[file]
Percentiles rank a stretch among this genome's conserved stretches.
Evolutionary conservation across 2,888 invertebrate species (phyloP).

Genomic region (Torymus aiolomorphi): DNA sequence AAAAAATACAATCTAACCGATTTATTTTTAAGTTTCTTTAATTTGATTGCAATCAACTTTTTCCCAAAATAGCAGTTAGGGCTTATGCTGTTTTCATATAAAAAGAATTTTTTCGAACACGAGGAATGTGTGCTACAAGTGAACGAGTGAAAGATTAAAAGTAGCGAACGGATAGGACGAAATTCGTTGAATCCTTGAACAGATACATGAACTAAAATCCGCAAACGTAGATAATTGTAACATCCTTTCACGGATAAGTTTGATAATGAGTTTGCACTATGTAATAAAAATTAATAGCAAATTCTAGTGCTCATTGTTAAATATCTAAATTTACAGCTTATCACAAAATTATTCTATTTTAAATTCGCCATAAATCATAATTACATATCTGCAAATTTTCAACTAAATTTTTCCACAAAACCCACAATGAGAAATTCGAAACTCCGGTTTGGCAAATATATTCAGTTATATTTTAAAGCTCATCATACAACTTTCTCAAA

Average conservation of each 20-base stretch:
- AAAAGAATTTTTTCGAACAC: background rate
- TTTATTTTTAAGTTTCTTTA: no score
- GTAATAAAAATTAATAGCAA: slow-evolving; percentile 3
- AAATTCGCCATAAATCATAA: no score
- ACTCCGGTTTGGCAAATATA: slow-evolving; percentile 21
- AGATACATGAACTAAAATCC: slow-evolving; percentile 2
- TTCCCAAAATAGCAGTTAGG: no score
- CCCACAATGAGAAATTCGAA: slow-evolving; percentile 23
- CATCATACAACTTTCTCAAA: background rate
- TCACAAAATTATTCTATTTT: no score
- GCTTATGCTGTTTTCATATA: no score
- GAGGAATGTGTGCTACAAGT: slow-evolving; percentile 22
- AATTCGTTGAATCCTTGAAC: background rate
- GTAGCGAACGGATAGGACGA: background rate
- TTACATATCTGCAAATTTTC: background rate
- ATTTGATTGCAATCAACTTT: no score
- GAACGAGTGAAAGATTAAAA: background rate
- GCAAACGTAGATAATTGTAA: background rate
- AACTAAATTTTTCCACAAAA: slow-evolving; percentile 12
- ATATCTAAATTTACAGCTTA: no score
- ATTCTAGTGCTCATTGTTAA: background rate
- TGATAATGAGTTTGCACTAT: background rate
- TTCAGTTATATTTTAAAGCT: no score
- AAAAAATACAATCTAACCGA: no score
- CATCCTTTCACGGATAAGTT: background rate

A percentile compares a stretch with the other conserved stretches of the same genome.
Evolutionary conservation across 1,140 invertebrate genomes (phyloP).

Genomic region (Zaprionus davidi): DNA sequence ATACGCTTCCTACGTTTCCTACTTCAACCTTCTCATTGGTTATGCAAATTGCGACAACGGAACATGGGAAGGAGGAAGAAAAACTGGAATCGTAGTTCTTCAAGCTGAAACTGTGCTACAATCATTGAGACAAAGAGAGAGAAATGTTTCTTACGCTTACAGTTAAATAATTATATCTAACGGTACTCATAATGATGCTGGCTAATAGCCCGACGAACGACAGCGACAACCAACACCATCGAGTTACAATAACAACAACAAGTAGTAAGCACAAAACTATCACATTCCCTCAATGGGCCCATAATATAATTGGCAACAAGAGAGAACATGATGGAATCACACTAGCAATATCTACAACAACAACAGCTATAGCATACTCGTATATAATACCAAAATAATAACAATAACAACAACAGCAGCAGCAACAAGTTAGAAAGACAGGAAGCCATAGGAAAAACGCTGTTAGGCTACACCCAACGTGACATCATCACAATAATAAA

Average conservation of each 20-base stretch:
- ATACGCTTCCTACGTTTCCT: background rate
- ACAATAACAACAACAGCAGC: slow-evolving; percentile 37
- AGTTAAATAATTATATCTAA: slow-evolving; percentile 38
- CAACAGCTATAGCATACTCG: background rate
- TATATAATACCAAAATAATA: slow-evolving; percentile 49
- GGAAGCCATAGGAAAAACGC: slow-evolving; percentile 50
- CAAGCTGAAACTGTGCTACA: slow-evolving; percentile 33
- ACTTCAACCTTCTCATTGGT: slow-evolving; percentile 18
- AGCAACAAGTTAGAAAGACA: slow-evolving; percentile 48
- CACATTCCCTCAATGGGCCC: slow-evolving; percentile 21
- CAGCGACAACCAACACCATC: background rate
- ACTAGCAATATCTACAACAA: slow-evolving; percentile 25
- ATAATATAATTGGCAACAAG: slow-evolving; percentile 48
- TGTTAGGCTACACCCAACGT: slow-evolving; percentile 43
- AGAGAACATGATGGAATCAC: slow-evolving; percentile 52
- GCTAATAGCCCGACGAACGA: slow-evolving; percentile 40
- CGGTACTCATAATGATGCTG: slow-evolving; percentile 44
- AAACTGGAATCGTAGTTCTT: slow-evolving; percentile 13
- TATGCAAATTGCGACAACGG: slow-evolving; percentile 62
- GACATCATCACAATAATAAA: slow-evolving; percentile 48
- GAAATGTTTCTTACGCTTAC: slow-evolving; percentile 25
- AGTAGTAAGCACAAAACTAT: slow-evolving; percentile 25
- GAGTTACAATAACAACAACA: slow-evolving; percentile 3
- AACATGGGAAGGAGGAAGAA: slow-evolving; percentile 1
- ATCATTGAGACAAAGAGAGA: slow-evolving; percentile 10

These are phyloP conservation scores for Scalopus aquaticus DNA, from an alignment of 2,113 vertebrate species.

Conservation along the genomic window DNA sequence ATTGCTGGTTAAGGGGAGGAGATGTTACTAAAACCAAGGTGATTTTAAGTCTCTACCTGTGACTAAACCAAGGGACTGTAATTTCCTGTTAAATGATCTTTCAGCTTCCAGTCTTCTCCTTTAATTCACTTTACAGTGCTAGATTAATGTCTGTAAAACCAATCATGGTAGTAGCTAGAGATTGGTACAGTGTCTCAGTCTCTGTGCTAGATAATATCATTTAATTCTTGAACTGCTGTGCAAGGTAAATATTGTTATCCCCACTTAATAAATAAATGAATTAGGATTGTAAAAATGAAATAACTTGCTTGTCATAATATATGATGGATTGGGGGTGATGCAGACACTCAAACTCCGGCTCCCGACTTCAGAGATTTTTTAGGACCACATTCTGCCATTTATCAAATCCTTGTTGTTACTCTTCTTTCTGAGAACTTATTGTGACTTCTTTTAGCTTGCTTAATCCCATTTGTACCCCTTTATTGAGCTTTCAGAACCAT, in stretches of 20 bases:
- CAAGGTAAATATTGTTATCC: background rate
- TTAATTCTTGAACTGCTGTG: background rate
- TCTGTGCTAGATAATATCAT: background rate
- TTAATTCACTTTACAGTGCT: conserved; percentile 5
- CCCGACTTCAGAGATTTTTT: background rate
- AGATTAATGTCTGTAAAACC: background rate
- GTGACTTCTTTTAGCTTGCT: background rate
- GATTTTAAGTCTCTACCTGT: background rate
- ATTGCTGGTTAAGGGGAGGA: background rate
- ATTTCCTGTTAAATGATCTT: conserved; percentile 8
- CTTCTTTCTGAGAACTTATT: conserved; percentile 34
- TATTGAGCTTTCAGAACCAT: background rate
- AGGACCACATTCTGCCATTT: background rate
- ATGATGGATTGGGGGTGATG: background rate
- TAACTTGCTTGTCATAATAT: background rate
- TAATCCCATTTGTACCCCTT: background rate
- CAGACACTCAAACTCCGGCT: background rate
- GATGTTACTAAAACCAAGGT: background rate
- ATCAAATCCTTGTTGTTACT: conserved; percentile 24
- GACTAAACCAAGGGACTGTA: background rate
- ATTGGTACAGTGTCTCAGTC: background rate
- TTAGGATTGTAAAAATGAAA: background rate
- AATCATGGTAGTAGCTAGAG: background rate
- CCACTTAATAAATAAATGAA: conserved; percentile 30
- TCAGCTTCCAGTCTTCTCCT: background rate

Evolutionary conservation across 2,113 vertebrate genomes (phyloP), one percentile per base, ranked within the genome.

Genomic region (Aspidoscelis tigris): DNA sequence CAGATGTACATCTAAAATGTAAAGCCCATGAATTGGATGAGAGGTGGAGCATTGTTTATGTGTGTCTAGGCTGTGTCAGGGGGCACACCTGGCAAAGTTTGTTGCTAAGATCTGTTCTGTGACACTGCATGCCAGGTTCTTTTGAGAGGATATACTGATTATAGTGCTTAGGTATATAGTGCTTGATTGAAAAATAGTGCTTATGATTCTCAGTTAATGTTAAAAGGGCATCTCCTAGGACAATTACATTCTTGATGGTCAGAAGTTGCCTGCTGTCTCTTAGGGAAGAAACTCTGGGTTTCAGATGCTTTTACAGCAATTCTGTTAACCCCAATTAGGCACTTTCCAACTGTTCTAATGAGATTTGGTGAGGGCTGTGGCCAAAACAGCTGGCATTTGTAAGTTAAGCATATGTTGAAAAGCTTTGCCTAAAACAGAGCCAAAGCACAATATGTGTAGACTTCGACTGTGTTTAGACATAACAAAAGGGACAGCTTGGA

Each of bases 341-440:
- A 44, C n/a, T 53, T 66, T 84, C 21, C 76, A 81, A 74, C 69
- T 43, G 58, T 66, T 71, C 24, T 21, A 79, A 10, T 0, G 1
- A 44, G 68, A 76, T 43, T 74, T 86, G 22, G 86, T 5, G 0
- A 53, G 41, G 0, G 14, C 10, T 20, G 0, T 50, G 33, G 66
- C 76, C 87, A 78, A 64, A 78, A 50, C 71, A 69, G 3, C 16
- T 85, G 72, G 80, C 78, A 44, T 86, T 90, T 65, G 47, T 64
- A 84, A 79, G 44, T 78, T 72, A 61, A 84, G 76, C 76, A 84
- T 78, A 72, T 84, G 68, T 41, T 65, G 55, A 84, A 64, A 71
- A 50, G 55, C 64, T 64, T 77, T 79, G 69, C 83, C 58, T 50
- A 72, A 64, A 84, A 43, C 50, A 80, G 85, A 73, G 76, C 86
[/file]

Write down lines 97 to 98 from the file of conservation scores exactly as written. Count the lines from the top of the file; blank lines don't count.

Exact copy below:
- A 50, G 55, C 64, T 64, T 77, T 79, G 69, C 83, C 58, T 50
- A 72, A 64, A 84, A 43, C 50, A 80, G 85, A 73, G 76, C 86